An informal three-fold subdivision has been identified, and is best recognizable along the basin rim areas where a middle high gamma ray zone separates two zones of lower gamma ray response (e.g. 210/30-1).
In basinal areas the formation generally has a diachronous contact with the Heather Formation. On marginal highs the formation onlaps pre-Upper Jurassic rocks. On the northern Horda Platform, Upper Jurassic sandstones of the Sognefjord Formation mark the base of the Draupne Formation.
The upper boundary is often an unconformity or discontinuity, usually overlain by Cretaceous sediments which have a higher velocity and lower gamma ray response than the Draupne Formation. The importance and regional validity of this unconformity is currently under debate; see for example Rawson and Riley (1982).
The type area for the Kimmeridge Clay Formation is Kimmeridge Bay in Dorset, southern England (e.g. Arkell 1947). There the unit consists of dark, organic-rich claystones of Kimme-ridgian to Volgian age (using Boreal stage terminology). The term was extended by Rhys (1974 and 1975) into the Southern North Sea to describe a unit of comparable age overlying Oxfordian limestones (Corallian Formation) in type well 47/15-1. Deegan and Scull (1977) further extended the Kimmeridge Clay into the Northern North Sea to denote a generally highly radioactive, generally low velocity claystone sequence. The age range of the formation was broadened to include part of the Oxfordian and Ryazanian. It was remarked that the sediments in the Southern North Sea were less radioactive (less than 60 A.P.I, units compared with 100-200 A.P.I, units in the north). However, the low seismic velocities shown by both units were considered sufficient grounds to justify a correlation.
Deegan and Scull did not specifically discuss the application of the term "Kimmeridge Clay" to the Central Graben region of the Central North Sea. Nevertheless, the name is in common usage there (e.g. Ofstad, 1983). It has, among other meanings, been taken to denote: (i) all claystones of Upper Jurassic age regardless of log character, or more usually, (ii) only the upper, most highly radioactive claystone unit of Volgian-Ryazanian age. To the northwest, in the Norwegian-Danish Basin, a similar deposit is present (the Tau Formation, described in this publication). This unit has never been referred to the Kimmeridge Clay Formation but is nevertheless a typical Upper Jurassic organic shale. It is of Kimmeridgian-Volgian age and occupies a lower relative position in the overall Upper Jurassic shale sequence than the Central Graben "hot shales". (Table 4). A connection between the two deposits across the Southern Vestland Arch is most unlikely.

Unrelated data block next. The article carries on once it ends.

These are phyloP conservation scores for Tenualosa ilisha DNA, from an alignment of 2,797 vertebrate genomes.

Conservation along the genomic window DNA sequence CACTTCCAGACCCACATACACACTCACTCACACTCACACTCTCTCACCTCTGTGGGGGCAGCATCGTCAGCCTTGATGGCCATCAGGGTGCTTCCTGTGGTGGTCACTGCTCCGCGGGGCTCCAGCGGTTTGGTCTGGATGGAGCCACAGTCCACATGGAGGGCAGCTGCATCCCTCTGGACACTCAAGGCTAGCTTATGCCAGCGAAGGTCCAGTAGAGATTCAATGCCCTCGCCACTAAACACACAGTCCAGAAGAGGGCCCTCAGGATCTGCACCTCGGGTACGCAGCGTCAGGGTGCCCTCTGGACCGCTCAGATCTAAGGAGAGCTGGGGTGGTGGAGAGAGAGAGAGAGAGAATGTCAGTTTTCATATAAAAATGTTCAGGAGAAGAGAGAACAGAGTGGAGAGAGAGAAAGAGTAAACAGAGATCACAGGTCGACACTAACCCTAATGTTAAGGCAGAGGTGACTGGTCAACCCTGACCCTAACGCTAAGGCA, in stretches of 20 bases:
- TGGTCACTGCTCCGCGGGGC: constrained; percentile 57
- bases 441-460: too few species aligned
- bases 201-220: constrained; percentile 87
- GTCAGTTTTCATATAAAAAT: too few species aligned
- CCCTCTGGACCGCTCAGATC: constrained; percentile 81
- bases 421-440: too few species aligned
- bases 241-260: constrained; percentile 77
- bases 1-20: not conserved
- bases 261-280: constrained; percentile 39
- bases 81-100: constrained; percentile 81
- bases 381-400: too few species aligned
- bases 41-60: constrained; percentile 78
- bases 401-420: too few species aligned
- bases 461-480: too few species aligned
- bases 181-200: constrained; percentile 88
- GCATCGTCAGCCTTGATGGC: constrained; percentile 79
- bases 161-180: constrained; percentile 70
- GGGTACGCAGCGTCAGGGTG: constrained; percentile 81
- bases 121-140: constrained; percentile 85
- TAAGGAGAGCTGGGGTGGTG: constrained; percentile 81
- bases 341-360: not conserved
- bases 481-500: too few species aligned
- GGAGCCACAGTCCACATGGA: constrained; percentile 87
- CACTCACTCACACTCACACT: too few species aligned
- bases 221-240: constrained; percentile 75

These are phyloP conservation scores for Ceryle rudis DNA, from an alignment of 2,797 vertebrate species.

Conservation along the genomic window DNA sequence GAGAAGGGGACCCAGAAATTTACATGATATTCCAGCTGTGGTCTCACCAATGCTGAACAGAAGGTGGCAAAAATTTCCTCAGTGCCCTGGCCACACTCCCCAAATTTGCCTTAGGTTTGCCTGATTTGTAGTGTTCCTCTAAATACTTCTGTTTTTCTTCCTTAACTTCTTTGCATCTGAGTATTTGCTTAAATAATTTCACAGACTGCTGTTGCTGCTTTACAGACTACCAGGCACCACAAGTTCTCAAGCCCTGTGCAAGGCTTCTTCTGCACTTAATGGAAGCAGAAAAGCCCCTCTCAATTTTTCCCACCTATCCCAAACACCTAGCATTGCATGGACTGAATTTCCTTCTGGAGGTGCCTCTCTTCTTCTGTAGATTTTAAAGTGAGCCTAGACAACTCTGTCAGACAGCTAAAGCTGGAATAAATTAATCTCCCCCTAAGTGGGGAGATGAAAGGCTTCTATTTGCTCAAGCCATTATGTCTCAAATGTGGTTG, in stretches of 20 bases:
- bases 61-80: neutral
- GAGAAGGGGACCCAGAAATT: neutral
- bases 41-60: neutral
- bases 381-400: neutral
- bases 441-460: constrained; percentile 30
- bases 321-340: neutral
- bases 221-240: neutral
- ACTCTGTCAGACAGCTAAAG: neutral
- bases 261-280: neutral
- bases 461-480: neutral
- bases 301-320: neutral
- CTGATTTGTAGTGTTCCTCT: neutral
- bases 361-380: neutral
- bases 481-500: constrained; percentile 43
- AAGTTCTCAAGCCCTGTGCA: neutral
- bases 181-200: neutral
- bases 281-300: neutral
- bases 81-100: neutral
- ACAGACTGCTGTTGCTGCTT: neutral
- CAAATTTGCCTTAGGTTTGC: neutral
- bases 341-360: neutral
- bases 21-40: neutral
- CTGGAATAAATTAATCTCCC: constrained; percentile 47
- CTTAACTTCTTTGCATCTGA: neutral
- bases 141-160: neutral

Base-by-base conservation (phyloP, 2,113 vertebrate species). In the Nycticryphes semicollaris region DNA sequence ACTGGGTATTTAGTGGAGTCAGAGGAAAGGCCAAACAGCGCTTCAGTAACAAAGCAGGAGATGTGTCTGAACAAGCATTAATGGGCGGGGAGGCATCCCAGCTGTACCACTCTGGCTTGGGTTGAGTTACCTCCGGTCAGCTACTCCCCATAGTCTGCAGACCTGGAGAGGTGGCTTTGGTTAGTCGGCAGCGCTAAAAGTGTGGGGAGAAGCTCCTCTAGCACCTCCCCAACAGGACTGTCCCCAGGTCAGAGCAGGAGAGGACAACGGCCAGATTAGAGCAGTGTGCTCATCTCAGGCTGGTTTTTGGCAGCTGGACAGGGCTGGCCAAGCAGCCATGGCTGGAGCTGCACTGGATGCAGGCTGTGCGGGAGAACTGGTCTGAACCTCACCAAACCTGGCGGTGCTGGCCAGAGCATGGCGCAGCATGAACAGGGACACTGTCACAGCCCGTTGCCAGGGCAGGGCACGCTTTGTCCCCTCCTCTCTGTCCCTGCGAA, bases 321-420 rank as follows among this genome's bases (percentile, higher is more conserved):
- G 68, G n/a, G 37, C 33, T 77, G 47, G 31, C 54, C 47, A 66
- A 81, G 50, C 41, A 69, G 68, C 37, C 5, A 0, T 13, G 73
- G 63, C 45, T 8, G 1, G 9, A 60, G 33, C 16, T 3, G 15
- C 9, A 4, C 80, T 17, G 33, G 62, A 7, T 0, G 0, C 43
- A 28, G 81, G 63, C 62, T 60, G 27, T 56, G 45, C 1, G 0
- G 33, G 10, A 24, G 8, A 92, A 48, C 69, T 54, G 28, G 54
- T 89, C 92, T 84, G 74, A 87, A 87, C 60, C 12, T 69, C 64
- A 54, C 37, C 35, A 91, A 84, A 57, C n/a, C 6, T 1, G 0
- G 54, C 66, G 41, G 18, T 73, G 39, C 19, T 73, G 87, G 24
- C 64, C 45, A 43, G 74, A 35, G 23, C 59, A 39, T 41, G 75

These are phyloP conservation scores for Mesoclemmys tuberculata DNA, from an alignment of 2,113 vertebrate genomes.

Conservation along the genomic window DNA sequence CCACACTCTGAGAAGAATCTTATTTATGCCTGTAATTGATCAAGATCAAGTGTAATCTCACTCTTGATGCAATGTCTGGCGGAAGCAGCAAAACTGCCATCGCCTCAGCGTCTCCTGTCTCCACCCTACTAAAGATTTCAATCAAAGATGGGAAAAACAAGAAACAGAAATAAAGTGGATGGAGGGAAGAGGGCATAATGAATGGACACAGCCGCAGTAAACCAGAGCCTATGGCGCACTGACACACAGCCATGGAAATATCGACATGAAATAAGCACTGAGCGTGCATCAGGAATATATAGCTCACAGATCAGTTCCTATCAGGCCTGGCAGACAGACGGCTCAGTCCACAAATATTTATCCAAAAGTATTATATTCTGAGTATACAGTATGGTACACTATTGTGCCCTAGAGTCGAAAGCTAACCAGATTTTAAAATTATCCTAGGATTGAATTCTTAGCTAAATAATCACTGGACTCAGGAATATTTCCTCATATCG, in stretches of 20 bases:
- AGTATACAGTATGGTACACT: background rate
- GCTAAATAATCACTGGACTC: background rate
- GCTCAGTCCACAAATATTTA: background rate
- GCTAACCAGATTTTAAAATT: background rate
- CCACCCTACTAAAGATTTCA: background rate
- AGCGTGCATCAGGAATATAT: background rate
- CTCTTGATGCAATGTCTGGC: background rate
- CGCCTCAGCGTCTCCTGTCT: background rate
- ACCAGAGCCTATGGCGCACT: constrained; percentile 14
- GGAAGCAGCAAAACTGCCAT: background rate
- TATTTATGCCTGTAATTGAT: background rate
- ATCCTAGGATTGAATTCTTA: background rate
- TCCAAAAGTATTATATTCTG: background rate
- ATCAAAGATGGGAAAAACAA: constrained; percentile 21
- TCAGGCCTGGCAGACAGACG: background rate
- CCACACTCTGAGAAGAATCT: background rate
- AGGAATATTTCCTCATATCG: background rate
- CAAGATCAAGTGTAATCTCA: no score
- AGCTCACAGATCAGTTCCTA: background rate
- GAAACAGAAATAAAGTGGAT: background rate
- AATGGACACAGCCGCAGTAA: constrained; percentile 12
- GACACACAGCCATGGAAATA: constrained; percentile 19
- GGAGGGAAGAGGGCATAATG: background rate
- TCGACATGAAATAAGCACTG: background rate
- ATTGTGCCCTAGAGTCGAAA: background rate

In extending the Kimmeridge Clay Formation from the type area to the Northern North Sea (a distance of
approximately 1300 km) the stratigraphic meaning of the name has varied considerably (Table 5). It is recognised
that deposits of this type were laid down over a very wide area in intervals of the late Jurassic, the
widespread deoxygenated bottom conditions reflecting the combined effect of paleogeography with general
sea level rise (e.g. Tyson et al., 1979; Ziegler 1982). However, acceptance of this overall regime should
not alone be taken as a basis for lithostratigraphic classification. The nature and timing of the organic
shales appears to have varied according to the evolution of individual basins. Use of the generic term
Kimmeridge Clay Formation is a potential cause of mistaken correlation and does not further the understanding
of inter-basin relationships. Replacement of the name is a more palatable alternative to its continued
extension northwards to the Arctic and Russia, where alternative nomenclature already exists.
It therefore seems appropriate to limit the "Kimmeridge Clay Formation"
of the North Sea to to the area south of the Mid-North Sea High, as described
by Rhys (1974). The Norwegian Lithostratigraphic Nomenclature Committee
proposes substitution of the name "Draupne Formation" for the "Kimmeridge
Clay Formation" of the Northern North Sea as defined by Deegan and Schull
(1977). It is suggested that the name "Mandal Formation" should be applied
specifically to the "hot" shales of Volgian-Ryazanian age in the Central
Graben region (Table 4), following the precedent set by Hamar et al. (1982).